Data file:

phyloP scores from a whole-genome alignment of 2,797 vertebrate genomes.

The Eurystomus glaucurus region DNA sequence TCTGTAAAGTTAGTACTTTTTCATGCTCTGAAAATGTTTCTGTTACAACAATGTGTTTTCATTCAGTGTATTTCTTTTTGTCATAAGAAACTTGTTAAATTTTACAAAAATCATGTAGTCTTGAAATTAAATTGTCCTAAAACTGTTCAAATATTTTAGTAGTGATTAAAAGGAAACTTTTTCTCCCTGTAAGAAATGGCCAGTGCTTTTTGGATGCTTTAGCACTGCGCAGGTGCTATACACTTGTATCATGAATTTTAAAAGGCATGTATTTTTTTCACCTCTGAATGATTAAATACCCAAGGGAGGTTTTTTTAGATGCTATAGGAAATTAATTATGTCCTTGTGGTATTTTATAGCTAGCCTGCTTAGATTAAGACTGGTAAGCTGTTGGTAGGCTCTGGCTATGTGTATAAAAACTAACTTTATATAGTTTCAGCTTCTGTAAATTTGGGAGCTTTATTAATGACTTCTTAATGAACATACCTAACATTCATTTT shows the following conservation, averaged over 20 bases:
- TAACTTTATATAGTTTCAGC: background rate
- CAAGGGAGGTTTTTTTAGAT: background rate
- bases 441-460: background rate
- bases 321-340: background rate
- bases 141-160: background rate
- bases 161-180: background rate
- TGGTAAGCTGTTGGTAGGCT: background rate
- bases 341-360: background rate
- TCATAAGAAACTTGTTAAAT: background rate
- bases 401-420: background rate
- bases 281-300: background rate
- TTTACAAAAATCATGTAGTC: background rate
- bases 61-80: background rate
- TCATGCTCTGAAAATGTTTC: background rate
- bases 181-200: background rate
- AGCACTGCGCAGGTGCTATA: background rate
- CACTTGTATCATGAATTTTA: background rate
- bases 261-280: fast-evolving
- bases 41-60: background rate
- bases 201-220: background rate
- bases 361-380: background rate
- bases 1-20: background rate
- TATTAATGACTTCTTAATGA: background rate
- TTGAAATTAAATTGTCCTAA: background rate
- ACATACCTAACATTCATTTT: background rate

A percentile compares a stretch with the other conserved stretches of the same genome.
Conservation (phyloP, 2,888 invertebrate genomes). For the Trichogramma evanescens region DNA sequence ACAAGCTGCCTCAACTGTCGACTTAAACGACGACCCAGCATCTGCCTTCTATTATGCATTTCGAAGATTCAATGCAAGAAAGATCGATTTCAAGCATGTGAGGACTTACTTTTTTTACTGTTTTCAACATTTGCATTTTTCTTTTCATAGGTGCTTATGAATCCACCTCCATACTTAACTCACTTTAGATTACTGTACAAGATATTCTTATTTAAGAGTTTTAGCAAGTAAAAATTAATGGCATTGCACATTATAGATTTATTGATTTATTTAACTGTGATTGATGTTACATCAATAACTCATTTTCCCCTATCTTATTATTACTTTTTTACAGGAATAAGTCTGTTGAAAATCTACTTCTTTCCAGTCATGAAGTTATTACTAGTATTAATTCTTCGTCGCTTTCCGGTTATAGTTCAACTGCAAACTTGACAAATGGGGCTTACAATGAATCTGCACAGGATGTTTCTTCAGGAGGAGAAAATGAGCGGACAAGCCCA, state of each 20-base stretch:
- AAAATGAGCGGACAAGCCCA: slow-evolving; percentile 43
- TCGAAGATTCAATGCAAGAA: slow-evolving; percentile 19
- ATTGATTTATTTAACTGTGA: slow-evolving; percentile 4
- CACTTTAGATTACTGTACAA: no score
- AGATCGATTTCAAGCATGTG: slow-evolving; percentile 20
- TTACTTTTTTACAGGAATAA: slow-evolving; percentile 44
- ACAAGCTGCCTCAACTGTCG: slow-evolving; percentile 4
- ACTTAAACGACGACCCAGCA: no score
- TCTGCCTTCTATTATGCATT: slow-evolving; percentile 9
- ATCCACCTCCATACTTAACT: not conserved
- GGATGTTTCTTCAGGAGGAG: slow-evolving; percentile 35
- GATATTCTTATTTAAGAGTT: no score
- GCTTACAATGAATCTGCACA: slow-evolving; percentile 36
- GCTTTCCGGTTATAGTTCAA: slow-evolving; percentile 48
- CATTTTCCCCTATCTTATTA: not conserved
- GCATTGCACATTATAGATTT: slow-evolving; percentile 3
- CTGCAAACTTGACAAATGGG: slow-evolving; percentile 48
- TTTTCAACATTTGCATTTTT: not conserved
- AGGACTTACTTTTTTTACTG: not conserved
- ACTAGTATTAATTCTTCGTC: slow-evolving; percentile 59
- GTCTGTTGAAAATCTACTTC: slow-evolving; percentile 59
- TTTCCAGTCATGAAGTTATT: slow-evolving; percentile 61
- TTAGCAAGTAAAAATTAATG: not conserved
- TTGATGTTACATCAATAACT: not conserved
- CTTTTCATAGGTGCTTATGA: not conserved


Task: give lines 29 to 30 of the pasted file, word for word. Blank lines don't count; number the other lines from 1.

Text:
Conservation (phyloP, 2,888 invertebrate genomes). For the Trichogramma evanescens region DNA sequence ACAAGCTGCCTCAACTGTCGACTTAAACGACGACCCAGCATCTGCCTTCTATTATGCATTTCGAAGATTCAATGCAAGAAAGATCGATTTCAAGCATGTGAGGACTTACTTTTTTTACTGTTTTCAACATTTGCATTTTTCTTTTCATAGGTGCTTATGAATCCACCTCCATACTTAACTCACTTTAGATTACTGTACAAGATATTCTTATTTAAGAGTTTTAGCAAGTAAAAATTAATGGCATTGCACATTATAGATTTATTGATTTATTTAACTGTGATTGATGTTACATCAATAACTCATTTTCCCCTATCTTATTATTACTTTTTTACAGGAATAAGTCTGTTGAAAATCTACTTCTTTCCAGTCATGAAGTTATTACTAGTATTAATTCTTCGTCGCTTTCCGGTTATAGTTCAACTGCAAACTTGACAAATGGGGCTTACAATGAATCTGCACAGGATGTTTCTTCAGGAGGAGAAAATGAGCGGACAAGCCCA, state of each 20-base stretch:
- AAAATGAGCGGACAAGCCCA: slow-evolving; percentile 43